Last Updated: Monday, 28 July 2014, 16:37 GMT

South Sudan: UN supports projects to boost people's livelihood in volatile state

Publisher UN News Service
Publication Date 17 February 2012
Cite as UN News Service, South Sudan: UN supports projects to boost people's livelihood in volatile state, 17 February 2012, available at: http://www.refworld.org/docid/4f4370e62.html [accessed 29 July 2014]
DisclaimerThis is not a UNHCR publication. UNHCR is not responsible for, nor does it necessarily endorse, its content. Any views expressed are solely those of the author or publisher and do not necessarily reflect those of UNHCR, the United Nations or its Member States.
The United Nations Food and Agriculture Organization (FAO) is supporting a series of short- and long-term projects to help the people of South Sudan's state of Jonglei, where ethnic rivalries often result in bloody conflict, to feed themselves and build reliable sources of livelihood, the agency said today.

Working with local communities, FAO is supporting the distribution of livestock vaccines, fishing gear, vegetable seeds and tools to boost development in the world's newest nation, which attained independence from Sudan in July last year after decades of fighting for self-determination.

FAO aims to deliver as much assistance as possible in the next two to three months before the onset of the rainy season when unpaved roads in much of the under-developed country become impassable. Future initiatives will also focus on rainwater harvesting and other measures to strengthen long-term resilience, the agency said in a press release.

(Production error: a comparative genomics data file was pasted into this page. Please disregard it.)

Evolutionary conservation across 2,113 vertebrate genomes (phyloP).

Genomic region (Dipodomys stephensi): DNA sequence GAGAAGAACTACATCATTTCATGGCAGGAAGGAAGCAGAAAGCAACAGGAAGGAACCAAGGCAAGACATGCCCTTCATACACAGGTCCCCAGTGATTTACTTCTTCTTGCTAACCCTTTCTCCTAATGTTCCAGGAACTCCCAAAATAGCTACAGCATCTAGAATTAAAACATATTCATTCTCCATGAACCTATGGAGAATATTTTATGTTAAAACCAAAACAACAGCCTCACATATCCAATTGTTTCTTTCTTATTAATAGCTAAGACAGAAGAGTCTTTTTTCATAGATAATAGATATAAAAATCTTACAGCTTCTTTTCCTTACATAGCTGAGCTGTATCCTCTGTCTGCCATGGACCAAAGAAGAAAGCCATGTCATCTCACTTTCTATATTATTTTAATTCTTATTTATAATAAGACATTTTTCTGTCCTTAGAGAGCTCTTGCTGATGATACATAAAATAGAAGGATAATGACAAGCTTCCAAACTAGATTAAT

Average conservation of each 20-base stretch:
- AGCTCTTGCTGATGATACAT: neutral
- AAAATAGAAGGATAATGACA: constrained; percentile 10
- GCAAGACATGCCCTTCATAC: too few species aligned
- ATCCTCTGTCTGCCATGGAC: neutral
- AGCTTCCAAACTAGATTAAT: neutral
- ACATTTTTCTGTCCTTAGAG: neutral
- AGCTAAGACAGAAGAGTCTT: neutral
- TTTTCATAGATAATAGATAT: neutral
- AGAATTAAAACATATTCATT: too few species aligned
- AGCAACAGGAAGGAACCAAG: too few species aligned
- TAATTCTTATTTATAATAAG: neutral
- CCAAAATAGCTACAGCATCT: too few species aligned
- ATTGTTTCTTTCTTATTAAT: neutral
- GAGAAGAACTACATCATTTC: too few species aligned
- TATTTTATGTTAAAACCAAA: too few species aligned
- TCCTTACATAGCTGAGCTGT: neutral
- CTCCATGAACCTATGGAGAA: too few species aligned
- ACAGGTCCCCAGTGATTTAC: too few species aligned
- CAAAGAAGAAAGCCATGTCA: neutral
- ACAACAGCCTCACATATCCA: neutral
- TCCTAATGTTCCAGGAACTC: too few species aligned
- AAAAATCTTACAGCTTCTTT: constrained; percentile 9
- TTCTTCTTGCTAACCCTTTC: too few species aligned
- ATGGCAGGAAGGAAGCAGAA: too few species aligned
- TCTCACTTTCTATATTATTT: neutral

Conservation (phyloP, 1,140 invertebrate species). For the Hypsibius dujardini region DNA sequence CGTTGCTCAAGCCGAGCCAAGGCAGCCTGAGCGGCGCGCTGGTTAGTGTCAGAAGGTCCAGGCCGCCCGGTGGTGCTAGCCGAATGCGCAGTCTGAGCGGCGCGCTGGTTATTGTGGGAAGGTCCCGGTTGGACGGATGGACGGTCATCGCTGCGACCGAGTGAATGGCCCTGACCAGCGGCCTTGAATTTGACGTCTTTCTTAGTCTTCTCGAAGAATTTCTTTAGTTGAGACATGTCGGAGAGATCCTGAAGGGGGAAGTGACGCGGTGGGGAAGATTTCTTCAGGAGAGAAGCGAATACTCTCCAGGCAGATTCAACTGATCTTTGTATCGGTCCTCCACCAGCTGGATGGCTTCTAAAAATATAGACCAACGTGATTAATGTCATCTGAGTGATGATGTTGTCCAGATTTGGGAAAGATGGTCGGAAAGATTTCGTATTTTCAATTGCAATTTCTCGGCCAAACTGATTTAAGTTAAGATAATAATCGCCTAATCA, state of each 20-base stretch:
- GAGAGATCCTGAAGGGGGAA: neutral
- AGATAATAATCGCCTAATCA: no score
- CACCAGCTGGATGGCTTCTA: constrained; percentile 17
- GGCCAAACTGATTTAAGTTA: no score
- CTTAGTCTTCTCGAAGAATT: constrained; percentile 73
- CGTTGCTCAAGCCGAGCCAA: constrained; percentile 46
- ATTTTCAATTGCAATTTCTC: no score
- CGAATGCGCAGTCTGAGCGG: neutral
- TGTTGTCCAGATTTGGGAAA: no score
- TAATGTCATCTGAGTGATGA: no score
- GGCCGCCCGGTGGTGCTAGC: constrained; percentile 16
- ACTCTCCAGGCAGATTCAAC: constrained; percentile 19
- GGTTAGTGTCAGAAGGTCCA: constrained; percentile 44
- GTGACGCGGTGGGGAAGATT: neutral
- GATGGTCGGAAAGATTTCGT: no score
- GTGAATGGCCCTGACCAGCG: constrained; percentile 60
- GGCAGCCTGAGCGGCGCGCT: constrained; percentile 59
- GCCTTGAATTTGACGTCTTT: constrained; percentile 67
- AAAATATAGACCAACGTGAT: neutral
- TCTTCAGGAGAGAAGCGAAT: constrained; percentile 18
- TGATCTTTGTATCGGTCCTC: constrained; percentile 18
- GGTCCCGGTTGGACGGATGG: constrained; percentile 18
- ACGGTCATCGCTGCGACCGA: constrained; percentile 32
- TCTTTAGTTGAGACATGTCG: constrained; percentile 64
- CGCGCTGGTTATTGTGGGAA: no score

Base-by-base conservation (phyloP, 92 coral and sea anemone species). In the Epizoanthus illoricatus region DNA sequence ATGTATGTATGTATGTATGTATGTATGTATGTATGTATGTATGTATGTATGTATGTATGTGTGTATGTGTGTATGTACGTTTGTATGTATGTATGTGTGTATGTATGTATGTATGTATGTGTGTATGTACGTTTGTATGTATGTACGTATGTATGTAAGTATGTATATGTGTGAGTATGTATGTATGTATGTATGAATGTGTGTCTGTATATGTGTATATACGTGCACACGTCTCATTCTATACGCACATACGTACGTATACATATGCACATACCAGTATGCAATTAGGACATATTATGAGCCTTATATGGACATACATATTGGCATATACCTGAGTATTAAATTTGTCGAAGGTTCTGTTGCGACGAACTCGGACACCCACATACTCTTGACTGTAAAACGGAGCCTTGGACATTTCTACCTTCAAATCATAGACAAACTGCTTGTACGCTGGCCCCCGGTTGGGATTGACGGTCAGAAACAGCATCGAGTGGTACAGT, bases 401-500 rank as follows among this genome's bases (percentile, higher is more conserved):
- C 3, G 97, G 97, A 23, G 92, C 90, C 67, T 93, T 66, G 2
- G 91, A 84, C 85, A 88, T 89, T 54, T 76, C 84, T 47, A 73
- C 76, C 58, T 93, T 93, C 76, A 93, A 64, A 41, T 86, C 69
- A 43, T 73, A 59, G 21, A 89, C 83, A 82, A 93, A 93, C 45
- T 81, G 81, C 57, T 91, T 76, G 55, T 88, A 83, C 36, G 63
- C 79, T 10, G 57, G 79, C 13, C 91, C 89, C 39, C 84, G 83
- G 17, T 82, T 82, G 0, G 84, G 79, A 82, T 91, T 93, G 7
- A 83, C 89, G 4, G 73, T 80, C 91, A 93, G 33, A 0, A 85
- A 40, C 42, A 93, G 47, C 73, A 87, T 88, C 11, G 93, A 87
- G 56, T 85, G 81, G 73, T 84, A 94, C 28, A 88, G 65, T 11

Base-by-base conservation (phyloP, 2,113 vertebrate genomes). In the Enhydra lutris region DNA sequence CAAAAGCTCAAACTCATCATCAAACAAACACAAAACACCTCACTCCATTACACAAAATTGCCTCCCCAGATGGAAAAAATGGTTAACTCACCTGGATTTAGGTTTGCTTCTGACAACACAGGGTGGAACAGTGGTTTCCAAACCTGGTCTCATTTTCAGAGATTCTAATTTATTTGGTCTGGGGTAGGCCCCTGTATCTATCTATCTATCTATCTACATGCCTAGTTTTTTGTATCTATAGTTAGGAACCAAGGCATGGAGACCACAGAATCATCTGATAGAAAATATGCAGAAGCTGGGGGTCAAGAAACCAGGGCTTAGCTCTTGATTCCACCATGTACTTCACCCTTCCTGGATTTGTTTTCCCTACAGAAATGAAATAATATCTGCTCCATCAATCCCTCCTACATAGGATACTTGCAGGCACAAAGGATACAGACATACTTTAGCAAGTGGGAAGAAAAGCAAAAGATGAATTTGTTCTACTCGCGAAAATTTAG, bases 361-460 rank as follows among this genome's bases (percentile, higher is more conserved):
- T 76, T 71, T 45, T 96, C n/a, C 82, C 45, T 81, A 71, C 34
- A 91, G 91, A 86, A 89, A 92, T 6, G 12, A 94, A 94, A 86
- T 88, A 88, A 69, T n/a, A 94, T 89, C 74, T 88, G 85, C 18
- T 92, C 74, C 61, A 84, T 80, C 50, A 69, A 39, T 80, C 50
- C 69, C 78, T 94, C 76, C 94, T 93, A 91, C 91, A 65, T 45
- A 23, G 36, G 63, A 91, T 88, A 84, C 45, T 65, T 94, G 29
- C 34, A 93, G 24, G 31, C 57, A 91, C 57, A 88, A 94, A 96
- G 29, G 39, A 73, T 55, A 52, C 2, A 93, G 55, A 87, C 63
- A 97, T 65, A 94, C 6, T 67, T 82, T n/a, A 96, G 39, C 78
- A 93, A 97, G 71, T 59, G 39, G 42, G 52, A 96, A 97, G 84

In Jonglei and throughout South Sudan, poor harvests, increased demand, rapidly rising food prices, conflict, and displacements have been blamed for the prevailing food shortages.

Cereal production from the latest harvest is about 19 per cent below the preceding cropping season, and 25 per cent lower than average over the past five years. The cereal deficit for 2012 is estimated at more than 470,000 tons – almost half of the country's total consumption requirements for the year.

FAO will provide vaccines and antibiotics to prevent the spread of animal diseases and to treat up to 100,000 livestock over the course of about one month.

"These people are pastoralists, or herders," said Nimaya Mogga, a livestock officer with FAO. "These cattle are their livelihood. Without them, they have nothing. During lean periods, they're sold or exchanged for food. The sale of one cow alone can buy a family three months worth of grain," he said.

Many of those fleeing from the recent inter-ethnic conflict took refuge in the town of Boma where staples like sorghum and maize are now in short supply.

"River Chelimon is about two hours walk away from Boma," said Michael Oyat, FAO's Deputy Emergency Coordinator for South Sudan. "It is believed [that] the displaced people could access it to fish. They're hampered only by the lack of fishing gear."

FAO is providing 20,000 pieces of fishing gear to residents of Boma and two other towns affected by the outbreak of conflict in Pibor and Likuangole in December. FAO is also assisting local communities to plant vegetable gardens along river banks.

At the request of the Government, FAO is also preparing a cash-for-work programme through which families will earn money to buy food locally while helping to rehabilitate rural infrastructure.

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